A team at the University of Queensland in Australia is developing a phone app to help people survive natural disasters.
The university’s School of Journalism and Communication and its Centre for Educational Innovation and Technology are working in partnership with Volunteering Queensland to develop the phone app, which is due for release at the end of 2011.
Anthony Frangi, who is managing the project, said: ’While radio and television is a traditional method for getting information out to people about emergency situations, young people aged under 25 do not listen to radio extensively and so are at risk of not being informed if an emergency situation develops.’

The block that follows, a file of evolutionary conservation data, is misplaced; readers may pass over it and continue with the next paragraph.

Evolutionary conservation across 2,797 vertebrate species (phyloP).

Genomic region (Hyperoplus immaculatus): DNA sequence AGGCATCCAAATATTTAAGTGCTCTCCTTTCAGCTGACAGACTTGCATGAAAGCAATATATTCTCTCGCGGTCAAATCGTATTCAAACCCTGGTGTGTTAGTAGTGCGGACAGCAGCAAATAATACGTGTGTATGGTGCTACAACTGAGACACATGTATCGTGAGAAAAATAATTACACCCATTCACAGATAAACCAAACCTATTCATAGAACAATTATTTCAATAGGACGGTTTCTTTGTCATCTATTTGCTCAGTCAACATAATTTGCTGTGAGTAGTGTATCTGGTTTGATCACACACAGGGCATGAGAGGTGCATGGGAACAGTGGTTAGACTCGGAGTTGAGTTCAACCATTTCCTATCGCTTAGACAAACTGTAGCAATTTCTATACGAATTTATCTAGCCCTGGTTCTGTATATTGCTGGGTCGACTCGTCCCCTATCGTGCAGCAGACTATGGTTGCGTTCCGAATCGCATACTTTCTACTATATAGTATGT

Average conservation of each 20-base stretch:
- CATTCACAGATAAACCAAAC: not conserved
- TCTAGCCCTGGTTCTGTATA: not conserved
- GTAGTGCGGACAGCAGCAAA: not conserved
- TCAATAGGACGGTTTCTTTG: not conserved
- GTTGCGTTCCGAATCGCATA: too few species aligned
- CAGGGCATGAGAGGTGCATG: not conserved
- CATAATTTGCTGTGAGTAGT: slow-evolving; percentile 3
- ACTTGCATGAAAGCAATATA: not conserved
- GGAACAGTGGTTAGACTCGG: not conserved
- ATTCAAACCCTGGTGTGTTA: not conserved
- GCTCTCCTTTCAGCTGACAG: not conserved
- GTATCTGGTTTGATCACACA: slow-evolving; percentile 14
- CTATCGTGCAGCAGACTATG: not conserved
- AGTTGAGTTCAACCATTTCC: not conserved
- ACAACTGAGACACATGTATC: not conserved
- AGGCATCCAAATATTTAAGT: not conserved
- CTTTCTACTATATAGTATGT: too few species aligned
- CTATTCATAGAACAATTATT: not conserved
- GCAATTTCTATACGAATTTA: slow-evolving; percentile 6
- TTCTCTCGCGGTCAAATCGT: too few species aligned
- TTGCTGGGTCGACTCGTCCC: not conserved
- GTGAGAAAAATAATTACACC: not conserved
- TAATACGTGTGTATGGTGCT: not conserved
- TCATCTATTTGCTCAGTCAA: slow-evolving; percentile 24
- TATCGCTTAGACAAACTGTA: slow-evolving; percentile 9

Mobile phones, however, are used extensively by young people and can be a vital form of communication during natural disasters.
Frangi said he hoped to develop the phone app to be a two-way communication system that will assist emergency services to locate people in trouble and provide a portal for phone users to report on situations to emergency services.
’Using existing mobile phone technology we hope to incorporate the ability to inform emergency services, family and friends where the person is located using GPS technology and allow them to also keep track of family and friends around them,’ Frangi added.
The natural disaster phone app project is funded through the joint state and federal government-funded Natural Disaster Resilience Program.